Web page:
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Title: Possible evidence for the stochastic acceleration of secondary antiprotons by supernova remnants

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Publication Date:
Sponsoring Org.:
OSTI Identifier:
Grant/Contract Number:
FG02-13ER41958; AC02-07CH11359
Resource Type:
Journal Article: Publisher's Accepted Manuscript
Journal Name:
Physical Review D
Additional Journal Information:
Journal Volume: 95; Journal Issue: 12; Related Information: CHORUS Timestamp: 2017-06-14 22:12:18; Journal ID: ISSN 2470-0010
American Physical Society
Country of Publication:
United States

Citation Formats

Cholis, Ilias, Hooper, Dan, and Linden, Tim. Possible evidence for the stochastic acceleration of secondary antiprotons by supernova remnants. United States: N. p., 2017. Web. doi:10.1103/PhysRevD.95.123007.
Cholis, Ilias, Hooper, Dan, & Linden, Tim. Possible evidence for the stochastic acceleration of secondary antiprotons by supernova remnants. United States. doi:10.1103/PhysRevD.95.123007.
Cholis, Ilias, Hooper, Dan, and Linden, Tim. 2017. "Possible evidence for the stochastic acceleration of secondary antiprotons by supernova remnants". United States. doi:10.1103/PhysRevD.95.123007.
title = {Possible evidence for the stochastic acceleration of secondary antiprotons by supernova remnants},
author = {Cholis, Ilias and Hooper, Dan and Linden, Tim},
abstractNote = {},
doi = {10.1103/PhysRevD.95.123007},
journal = {Physical Review D},
number = 12,
volume = 95,
place = {United States},
year = 2017,
month = 6

Journal Article:
Free Publicly Available Full Text
This content will become publicly available on June 14, 2018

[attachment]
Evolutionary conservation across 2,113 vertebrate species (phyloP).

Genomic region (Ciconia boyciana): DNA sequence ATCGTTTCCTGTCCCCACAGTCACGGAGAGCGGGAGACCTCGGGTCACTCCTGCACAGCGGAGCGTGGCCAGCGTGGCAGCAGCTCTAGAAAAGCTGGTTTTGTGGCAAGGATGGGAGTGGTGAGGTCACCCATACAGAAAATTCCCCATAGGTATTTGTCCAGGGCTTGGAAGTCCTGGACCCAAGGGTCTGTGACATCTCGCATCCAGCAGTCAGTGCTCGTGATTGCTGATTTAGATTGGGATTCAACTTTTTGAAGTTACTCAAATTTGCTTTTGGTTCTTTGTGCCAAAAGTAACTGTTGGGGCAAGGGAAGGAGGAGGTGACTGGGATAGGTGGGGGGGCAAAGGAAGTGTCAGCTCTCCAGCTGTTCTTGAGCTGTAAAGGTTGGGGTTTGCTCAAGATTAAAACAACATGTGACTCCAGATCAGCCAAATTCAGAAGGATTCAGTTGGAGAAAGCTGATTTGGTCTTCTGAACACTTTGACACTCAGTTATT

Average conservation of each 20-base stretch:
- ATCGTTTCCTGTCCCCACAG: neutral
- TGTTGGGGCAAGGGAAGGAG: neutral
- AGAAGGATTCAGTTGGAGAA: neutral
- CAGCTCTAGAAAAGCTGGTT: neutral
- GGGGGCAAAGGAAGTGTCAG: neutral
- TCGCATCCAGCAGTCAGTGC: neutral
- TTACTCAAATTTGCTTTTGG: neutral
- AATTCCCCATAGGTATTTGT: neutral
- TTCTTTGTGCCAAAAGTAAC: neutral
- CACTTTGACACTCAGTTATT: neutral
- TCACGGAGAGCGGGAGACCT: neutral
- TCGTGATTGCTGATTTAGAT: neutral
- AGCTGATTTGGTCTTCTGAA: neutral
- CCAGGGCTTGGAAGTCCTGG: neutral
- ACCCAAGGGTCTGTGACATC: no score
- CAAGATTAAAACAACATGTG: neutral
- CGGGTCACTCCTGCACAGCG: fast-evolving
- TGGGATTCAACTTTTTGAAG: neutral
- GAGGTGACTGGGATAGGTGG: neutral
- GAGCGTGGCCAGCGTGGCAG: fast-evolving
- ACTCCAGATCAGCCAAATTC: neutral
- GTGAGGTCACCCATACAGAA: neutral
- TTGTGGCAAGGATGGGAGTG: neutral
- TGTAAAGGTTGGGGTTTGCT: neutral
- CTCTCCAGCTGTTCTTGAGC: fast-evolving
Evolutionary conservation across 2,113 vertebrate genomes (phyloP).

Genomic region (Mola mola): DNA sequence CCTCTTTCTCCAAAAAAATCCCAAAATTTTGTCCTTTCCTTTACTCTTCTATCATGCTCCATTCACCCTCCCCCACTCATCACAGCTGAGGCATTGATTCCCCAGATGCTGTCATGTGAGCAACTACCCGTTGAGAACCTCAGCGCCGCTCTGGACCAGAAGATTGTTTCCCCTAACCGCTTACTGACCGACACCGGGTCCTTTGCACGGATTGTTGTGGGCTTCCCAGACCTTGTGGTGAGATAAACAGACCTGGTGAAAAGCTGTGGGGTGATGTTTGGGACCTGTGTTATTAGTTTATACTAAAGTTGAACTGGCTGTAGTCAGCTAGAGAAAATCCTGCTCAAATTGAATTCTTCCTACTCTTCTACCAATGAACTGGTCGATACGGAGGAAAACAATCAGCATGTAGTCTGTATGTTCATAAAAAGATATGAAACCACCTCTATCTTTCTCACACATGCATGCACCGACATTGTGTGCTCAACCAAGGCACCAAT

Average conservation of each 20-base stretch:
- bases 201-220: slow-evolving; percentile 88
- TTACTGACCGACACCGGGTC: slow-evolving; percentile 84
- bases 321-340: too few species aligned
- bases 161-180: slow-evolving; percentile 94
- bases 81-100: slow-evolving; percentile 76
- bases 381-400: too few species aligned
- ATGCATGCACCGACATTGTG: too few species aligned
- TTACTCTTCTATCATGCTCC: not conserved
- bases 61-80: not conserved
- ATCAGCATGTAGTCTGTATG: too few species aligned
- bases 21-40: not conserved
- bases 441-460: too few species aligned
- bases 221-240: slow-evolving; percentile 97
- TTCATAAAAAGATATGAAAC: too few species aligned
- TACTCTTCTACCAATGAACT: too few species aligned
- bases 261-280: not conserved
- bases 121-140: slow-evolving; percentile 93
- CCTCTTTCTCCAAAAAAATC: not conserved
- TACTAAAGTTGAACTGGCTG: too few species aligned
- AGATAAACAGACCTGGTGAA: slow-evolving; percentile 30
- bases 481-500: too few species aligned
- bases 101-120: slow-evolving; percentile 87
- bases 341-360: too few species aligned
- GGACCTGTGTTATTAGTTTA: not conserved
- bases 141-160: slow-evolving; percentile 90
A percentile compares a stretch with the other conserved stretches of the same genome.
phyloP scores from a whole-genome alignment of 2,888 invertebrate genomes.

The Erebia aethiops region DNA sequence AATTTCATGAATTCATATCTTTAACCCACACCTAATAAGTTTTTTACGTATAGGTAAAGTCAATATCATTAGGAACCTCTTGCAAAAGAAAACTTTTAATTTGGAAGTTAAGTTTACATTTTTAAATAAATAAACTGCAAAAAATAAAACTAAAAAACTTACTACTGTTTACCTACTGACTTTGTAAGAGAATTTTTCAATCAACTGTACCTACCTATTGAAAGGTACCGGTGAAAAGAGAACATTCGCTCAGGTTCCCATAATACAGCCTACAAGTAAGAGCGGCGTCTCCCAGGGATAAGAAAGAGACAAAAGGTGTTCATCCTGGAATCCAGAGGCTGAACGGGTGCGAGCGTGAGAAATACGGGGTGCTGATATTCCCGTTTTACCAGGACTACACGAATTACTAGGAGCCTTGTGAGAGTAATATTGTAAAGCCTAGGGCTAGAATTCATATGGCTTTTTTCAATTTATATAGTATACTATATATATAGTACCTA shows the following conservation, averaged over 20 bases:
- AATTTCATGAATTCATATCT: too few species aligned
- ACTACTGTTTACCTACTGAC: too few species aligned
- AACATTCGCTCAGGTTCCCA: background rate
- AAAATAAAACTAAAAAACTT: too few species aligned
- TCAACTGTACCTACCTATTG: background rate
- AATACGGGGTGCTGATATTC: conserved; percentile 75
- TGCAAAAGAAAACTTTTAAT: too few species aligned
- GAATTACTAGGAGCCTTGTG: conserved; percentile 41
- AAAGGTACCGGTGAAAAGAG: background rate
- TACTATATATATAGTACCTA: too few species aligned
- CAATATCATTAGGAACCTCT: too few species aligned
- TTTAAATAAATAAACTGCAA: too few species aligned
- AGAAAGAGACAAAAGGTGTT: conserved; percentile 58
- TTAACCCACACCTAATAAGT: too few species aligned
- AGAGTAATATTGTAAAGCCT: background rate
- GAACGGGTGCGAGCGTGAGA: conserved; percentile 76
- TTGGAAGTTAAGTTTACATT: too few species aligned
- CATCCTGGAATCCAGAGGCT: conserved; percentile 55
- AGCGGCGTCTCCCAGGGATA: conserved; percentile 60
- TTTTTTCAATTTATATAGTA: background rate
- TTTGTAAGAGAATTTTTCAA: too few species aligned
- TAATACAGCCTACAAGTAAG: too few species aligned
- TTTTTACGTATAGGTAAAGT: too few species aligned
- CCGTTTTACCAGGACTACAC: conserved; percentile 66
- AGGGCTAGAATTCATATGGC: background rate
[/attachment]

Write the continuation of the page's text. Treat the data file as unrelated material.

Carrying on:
Publisher's Accepted Manuscript

Citation Metrics:
Cited by: 4works
Citation information provided by
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  • The antiproton-to-proton ratio in the cosmic-ray spectrum is a sensitive probe of new physics. Using recent measurements of the cosmic-ray antiproton and proton fluxes in the energy range of 1-1000 GeV, we study the contribution to themore » $$\bar{p}/p$$ ratio from secondary antiprotons that are produced and subsequently accelerated within individual supernova remnants. We consider several well-motivated models for cosmic-ray propagation in the interstellar medium and marginalize our results over the uncertainties related to the antiproton production cross section and the time-, charge-, and energy-dependent effects of solar modulation. We find that the increase in the $$\bar{p}/p$$ ratio observed at rigidities above $$\sim$$ 100 GV cannot be accounted for within the context of conventional cosmic-ray propagation models, but is consistent with scenarios in which cosmic-ray antiprotons are produced and subsequently accelerated by shocks within a given supernova remnant. In light of this, the acceleration of secondary cosmic rays in supernova remnants is predicted to substantially contribute to the cosmic-ray positron spectrum, accounting for a significant fraction of the observed positron excess.« less
  • Molecular observations can be used to place strong constraints on the point of origin and the spectrum of cosmic rays in the vicinity of o Per in the Per OB2 association. We argue that stochastic acceleration by the second-order Fermi effect in the nearly fully ionized supernova remnant associated with the region will produce cosmic rays of precisely the correct characteristics.